Friday, July 10, 2009

They Made Her Bald!

I can't believe they did that to my Facebook YoVille avatar. I signed on last week and looked at my YoVille avatar and she was completely BALD.

Not only did they make her BALD, but when I went to restore her hair I found they had completely removed it from the selection. Geez..... HOW RUDE! LOL LOL

So, I changed her hair to the one seen above. She's still cute! Wouldn't you agree?

Saturday, July 04, 2009

My Favorite Time Of The Year - Fall

I know that it will come as no surprise to all of you, but I just LOVE decorating - especially if it's for the Fall season.

Well, maybe add the Christmas season to that.

Maybe even add the Spring season to that.

Go ahead add the Summer season to that as well.

Maybe I should say I just LOVE decorating for every season.

Ya think!

However, if I had to choose a favorite season it would have to be Fall.

Maybe it has to do with the beautiful and vibrant colors of the season and the cool crispness of the Fall air.

Maybe it's the amazing array of vibrant colors of the Fall silk florals.

Maybe it's  the vibrant colors of fall fabrics.

Whatever it is -  I'm drawn to them.  I just LOVE them and LOVE decorating with all of them.  They invigorate me.

But it isn't just decorating with vibrant Fall colors.  Something happens in the Fall that seems to trigger my inner design creativity - my muse.

Maybe it's the vibrant colors and the multitudes of design possibilities for Fall doll designs. I'm not sure.

I just find that at this time of the year more than any other I get the urge to design, create, and sew.  Like an urge waiting at the door all year for the signal that it's time.  And, when it is - look out.  Creativity is at an all time high.  It doesn't necessarily mean it's creativity at it's best.  It just means it's an urge that can't be ignored.  At least - not for me. 

For the last few weeks I could feel the urge starting.  I've been looking at some of my works in progress, some of my to-do's, and some of the kits I've bought from time to time.  I've even caught myself just looking at some of my fabric stashes.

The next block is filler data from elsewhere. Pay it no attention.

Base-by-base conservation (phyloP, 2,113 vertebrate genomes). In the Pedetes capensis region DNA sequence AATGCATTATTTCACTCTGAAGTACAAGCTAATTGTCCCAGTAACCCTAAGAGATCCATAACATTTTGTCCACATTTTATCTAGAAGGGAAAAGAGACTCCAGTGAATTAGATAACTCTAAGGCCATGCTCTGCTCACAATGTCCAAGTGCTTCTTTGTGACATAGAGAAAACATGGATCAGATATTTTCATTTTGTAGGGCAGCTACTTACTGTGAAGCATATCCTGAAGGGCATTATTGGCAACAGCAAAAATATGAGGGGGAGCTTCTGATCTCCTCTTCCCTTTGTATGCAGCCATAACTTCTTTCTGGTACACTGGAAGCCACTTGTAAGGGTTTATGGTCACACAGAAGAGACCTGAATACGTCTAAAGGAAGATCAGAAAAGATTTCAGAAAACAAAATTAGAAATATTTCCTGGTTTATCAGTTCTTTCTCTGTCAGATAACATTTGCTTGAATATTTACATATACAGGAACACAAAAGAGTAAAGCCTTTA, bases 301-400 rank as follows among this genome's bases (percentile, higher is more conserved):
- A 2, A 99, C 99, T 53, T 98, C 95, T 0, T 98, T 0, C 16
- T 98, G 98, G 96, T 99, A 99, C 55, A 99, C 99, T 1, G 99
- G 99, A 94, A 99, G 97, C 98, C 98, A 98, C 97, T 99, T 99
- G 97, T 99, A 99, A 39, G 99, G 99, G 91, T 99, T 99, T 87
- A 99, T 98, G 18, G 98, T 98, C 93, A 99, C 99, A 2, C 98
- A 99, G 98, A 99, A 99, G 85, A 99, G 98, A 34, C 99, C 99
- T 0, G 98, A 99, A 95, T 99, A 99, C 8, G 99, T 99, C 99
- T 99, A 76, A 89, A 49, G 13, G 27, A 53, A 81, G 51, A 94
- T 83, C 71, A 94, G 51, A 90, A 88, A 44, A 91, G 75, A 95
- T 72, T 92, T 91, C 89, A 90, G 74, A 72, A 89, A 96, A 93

There are dolls waiting to be sewn.  Kits waiting to be put together and designs on napkins and little pieces of paper waiting for me to do something with them.

It's like a hoard of designs all waiting for the signal.  Waiting to pounce.  It's time, it's time - come on - it's time!  Time to unleash the muse.....  

But, I can't - not yet.  Down muse - down!

I have too much else to do right now.  There is no time for my muse.

I'm sorry to say that muse, but it's true.  I have no time for you right now.  You will have to wait just a little longer. 

So, I've decided that maybe I can calm my muse down by doing a little decorating - a little Fall decorating.

Maybe this just may put my muse in abeyance for just a little longer.

Now, that might be a solution for me, but don't tell my husband that.

You see, while he loves the look of all the Fall decorations he doesn't necessarily enjoy the work involved in getting it that way.

It means we will be going up and down and up and down the basement stairs bringing all my Fall floral decorations up and bringing all my Summer decorations down.  The new ones come out and the old ones get put away.  It's a lot of work and something that drives my husband crazy.

Up and down we go.

And, each and every time I go by my fabric stashes, my dolls waiting to be put together, and my designs waiting to be finalized.

I almost have to swerve to avoid them as I feel if I get too close they'll grab me and pull me into their web - never to be seen again for months on end. My muse will get me and it will win.

So, I don't get too close.

I have so much to do right now.  I can't give in to my inner creativity.

Down MUSE!  Down I say!

Please stay away - MAYBE for just a little while longer. 

Wednesday, July 01, 2009

A Little Pumpkin History!

For some reason I got to thinking about pumpkins the other day.

And, as you probably know - when I get to thinking - well, watch out! There may just be a history lesson coming.

Pumpkins are a big part of the Fall line-up. Whether they are used as food or used as decorations or carved for celebrations they have a big role. So, I got to thinking about pumpkins and the history of pumpkins. How long have they been around and what started the jack-o-lantern craze?

Artists and crafters have long had a fascination with pumpkins. The reason has to be because they are so versatile and no matter what type of arts & crafts you like to create - there is a pumpkin that can be made. They can be cute, delightful, and whimsical. Or, they can be downright scary and frightening. They can be wholesome or a little bit naughty. Kids love to draw them and carve them. I, of course, love to create pumpkin dolls and especially love to create custom pumpkin fabric.

My research tells me that pumpkins originated somewhere in Central America between 5,500 and 7,000 B.C. and have been used as a food staple ever since.